SNOWDON’S SNAPS: The National Portrait Gallery clearly can’t get its fill of fashion, pop culture and society photographers. Just a few months after “Bailey’s Stardust,” the David Bailey retrospective, shut, “Snowdon: A Life in View” has opened.
This show — a more low-key affair — features a collection of black-and-white portraits shot by Antony Armstrong-Jones, Earl of Snowdon, from the Fifties through the Nineties. It marks a significant gift of photographs from Lord Snowdon to the gallery last year and coincides with a new monograph published by Rizzoli.
It has been curated by Helen Trompeteler, the National Portrait Gallery’s assistant curator of photographs, and Snowdon’s daughter Frances von Hofmannsthal. The show features 30 original prints from the 130 portraits gifted to the gallery by Snowdon.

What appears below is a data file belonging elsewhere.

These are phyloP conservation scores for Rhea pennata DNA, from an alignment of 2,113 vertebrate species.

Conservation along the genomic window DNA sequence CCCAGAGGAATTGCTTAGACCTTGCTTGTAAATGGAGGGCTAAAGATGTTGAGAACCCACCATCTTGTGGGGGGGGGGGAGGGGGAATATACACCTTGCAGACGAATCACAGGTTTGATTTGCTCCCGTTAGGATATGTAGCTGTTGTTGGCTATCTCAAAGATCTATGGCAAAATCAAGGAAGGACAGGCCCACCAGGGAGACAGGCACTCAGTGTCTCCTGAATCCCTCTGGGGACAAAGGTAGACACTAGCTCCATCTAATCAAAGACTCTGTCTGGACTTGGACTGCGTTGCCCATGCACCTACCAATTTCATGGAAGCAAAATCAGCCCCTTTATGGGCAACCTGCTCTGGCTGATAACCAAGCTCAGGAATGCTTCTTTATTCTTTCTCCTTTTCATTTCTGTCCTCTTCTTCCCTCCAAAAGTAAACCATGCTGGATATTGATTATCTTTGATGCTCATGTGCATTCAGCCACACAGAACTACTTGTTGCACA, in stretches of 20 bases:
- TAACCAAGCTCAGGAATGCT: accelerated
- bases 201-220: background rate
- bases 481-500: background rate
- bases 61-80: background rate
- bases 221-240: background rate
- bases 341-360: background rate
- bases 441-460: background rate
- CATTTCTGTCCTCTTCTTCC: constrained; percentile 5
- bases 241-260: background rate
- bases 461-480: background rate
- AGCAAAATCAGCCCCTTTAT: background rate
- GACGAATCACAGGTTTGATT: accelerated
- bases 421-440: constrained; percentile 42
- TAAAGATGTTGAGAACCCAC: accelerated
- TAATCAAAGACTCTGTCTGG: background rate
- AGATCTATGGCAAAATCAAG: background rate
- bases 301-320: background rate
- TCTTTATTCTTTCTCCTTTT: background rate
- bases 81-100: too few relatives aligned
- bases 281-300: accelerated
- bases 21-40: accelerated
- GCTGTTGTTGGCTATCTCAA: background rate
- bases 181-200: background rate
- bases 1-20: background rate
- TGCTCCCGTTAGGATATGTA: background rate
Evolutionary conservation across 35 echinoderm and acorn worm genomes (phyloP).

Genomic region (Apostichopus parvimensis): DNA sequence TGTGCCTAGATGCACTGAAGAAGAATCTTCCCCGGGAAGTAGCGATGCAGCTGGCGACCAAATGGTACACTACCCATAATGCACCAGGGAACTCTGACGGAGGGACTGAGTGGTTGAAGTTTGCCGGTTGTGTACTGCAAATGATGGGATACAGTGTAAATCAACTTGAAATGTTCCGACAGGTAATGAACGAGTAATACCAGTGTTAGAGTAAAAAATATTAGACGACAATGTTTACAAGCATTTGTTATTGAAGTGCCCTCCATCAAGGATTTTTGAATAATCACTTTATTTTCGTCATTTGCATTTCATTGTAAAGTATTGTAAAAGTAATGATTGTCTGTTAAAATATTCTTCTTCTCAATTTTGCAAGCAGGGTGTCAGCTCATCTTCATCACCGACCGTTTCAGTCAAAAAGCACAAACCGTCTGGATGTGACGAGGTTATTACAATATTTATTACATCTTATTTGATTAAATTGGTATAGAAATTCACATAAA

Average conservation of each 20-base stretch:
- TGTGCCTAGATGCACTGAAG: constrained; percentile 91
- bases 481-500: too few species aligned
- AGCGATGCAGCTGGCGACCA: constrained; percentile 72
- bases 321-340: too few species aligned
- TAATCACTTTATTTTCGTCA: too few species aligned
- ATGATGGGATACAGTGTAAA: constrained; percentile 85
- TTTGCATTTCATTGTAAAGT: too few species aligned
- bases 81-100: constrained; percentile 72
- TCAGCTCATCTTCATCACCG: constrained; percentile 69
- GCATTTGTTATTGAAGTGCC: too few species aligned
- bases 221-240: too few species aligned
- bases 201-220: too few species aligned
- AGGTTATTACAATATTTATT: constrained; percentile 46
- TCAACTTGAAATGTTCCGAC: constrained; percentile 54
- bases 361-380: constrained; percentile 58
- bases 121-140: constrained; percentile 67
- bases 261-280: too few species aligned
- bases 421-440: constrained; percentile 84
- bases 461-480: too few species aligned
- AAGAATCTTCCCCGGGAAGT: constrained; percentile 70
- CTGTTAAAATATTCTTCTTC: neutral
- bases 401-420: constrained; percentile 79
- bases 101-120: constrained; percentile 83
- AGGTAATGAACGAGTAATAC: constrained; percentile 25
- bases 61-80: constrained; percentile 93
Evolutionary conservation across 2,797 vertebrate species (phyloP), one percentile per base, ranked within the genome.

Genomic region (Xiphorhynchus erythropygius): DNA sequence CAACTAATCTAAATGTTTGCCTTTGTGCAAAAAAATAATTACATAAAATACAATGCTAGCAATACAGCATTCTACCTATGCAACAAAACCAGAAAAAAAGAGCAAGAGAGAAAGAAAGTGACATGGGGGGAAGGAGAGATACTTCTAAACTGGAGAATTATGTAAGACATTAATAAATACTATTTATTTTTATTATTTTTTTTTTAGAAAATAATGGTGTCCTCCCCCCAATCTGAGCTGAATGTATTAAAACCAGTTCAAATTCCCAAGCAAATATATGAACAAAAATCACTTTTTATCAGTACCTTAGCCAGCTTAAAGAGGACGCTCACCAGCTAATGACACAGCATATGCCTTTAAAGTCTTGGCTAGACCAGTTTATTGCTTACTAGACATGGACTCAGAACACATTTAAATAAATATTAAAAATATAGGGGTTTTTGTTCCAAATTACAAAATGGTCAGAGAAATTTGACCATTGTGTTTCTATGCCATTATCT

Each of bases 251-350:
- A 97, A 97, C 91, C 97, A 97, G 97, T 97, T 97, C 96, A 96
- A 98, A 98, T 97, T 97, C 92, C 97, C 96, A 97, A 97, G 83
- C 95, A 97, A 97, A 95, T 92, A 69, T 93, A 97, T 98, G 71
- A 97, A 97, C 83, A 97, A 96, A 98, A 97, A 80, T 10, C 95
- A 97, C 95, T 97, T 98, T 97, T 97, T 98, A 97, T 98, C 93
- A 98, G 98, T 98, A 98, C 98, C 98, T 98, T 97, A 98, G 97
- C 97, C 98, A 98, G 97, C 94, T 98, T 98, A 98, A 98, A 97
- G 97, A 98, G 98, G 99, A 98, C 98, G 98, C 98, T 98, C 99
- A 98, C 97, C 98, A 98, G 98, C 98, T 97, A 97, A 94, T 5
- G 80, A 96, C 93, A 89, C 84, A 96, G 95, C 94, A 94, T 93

“These are wonderful portrait images of some most creative and engaging contributors to Britain in the second half of the 20th century,” said Sandy Nairne, director of the National Portrait Gallery.
Highlights include portraits of David Bowie, Bill Gibb, Zandra Rhodes, Mary Quant, Terence Stamp and Dame Maggie Smith. Lord Snowdon’s photographic career began in the Fifties, when he lensed subjects in theater, fashion and society before embarking on a 60-year career with British Vogue.
Snowdon, ex-husband of the late Princess Margaret, photographed cultural figures and members of the royal family, including Princess Anne, Prince Phillip, Prince Charles and Queen Elizabeth.
To mark the show Rizzoli has published “Snowdon: A Life in View,” a 368-page book showcasing his work.
The show will run until June 21.